In today’s article, we will look at what Financial Analysis stands for, how to perform it and, most importantly, why it is essential for businesses.

What is Financial Analysis?

If you google the definition, what you get is something along the lines of

Financial analysis is the assessment of the profitability, stability, and viability of a business, part of the business or a project, to support the process of strategic decision making.

We usually analyze financial data to support the decision-making process, which can relate to various areas and questions. For example, by analyzing the financial statements of our company, we can answer the following questions:

  • Should we purchase a specific part or produce it ourselves?
  • Is it better to buy machinery and equipment, or to lease it?
  • Should we get a bank loan to increase our working capital or should we issue shares?
  • Is it a good idea to lend capital, or is it better to invest it?
  • Should we discontinue a part of the business?

We perform financial analysis by calculating and reviewing ratios based on various metrics, usually coming from a company’s financial statements. Typically, such analysis is performed to determine if a business is stable, solvent, and liquid enough to remain profitable. Financial analysts usually focus on the Income statement, Balance sheet, and the Cash Flow statement of a company, and base their analysis mostly on this data. The objective of financial analysis is to evaluate the performance of management in the areas of Profitability, Efficiency, and Risk.

Financial analysis can be performed either in an investment finance scenario or within corporate finance. In investment finance, financial ratios are usually analyzed externally by consulting companies to summarize past performance, forecast the future of the company, and decide if the company is a good investment opportunity. In corporate finance, financial ratios are analyzed internally to support the strategic decision-making process; for example, when determining whether to proceed further with a new project.

Financial Analysis Approach

When we perform the analysis, we can look at different sources of information, which will define our approach and data collection:

  • Historical data – we often focus on the past performance of the same company/project, and our analysis compares financial data between different periods
  • Forecasted data – this approach adds an extra step to using Historical data approach – we use the past performance data to project and forecast the estimated performance of the company/project we are analyzing for future periods so that we can extend our analysis into the expected future performance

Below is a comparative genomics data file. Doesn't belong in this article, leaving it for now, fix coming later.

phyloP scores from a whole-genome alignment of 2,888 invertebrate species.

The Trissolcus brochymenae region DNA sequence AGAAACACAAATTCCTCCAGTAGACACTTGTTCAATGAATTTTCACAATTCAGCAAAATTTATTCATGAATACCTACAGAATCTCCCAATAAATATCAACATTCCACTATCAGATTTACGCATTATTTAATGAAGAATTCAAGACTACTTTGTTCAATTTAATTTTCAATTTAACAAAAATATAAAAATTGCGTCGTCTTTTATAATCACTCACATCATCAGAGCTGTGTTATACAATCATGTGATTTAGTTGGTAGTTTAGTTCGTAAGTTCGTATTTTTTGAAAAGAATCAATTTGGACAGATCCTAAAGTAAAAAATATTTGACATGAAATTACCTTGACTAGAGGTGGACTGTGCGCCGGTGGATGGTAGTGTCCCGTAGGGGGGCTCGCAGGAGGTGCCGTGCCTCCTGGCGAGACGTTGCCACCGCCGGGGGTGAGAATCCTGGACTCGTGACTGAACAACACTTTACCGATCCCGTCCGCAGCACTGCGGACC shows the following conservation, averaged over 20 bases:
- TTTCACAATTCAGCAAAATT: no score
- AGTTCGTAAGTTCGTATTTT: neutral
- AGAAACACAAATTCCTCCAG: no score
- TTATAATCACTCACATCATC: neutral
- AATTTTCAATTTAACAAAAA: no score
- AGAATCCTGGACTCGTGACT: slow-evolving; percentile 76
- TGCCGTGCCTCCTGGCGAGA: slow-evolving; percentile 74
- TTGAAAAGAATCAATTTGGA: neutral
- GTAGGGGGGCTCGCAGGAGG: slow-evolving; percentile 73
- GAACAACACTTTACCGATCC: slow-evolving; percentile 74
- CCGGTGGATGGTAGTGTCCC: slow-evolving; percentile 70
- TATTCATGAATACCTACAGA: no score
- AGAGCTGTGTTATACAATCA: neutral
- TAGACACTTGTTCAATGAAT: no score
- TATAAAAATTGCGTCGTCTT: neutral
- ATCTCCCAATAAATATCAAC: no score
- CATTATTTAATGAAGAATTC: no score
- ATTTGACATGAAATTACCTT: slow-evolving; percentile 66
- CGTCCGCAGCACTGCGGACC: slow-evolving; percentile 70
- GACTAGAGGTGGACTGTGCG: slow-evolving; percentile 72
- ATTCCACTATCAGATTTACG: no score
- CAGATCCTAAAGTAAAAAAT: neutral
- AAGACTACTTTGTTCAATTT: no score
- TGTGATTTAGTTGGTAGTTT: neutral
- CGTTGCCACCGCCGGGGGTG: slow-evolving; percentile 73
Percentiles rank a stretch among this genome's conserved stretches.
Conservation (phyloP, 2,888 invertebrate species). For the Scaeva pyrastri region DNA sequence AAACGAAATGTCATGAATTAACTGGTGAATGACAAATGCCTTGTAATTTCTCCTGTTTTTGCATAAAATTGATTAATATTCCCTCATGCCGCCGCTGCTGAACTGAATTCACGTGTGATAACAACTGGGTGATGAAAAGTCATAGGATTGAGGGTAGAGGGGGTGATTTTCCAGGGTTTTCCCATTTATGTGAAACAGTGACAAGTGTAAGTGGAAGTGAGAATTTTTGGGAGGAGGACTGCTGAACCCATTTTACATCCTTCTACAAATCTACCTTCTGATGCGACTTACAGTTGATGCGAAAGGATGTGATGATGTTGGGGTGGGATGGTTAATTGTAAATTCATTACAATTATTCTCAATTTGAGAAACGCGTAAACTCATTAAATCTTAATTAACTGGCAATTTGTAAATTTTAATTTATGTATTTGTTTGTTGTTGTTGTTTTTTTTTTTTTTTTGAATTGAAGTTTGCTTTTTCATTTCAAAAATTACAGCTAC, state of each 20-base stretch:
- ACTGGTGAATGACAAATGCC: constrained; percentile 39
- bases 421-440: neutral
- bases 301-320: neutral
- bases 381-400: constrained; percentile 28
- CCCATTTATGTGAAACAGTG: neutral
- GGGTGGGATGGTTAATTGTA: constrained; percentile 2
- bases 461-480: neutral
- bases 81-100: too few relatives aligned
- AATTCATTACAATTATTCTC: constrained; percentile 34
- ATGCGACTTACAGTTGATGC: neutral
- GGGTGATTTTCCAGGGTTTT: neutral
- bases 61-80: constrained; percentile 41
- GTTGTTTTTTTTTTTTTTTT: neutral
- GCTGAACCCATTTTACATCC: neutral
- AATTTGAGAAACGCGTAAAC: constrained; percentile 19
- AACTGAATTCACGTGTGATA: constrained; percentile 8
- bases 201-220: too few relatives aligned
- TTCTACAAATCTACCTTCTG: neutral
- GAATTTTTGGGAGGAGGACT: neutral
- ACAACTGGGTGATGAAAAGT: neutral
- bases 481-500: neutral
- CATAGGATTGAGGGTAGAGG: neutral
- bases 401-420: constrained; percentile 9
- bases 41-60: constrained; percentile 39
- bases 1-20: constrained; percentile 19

• Benchmarking – this approach looks at the performance of similar businesses/projects and draws conclusions based on comparing against their performance over the same period.

Financial Analysis Methods

When approaching a financial analysis, the three most common methods which can be applied are:

  • Trend Analysis, also known as Horizontal Analysis. This method compares financial statement data over subsequent periods to analyze the absolute and percentage changes for the same metrics over the periods. This method is usually used to forecast future performance by examining the performance of the same company/project over a few years.
  • Percentage Analysis, also known as Vertical Analysis. This method uses a base metric, and we present all other lines of the financial statements as a percentage of this base metric. Usually, Income statement items are presented as a percentage of Sales, while we show Balance sheet items as a percentage of Total Assets/Total Liabilities. This analysis method is standard when we want to analyze relative relations between lines in the Financial Statements. For example, we can analyze the Cost of Goods Sold as a percentage of Sales and note that if the portion of COGS in Sales grows, this might mean we have increasing material prices, or we might have a pricing issue. We will talk more about these in future articles.
  • Ratio Analysis. This method puts values in perspective with other related values. It is also easier to compare different sizes of companies/projects when using ratio analysis. Ratios show meaningful relationships between various individual values in the financial statements.

Financial Analysis Areas

Performing a proper financial analysis of a company/project requires that we cover four key areas: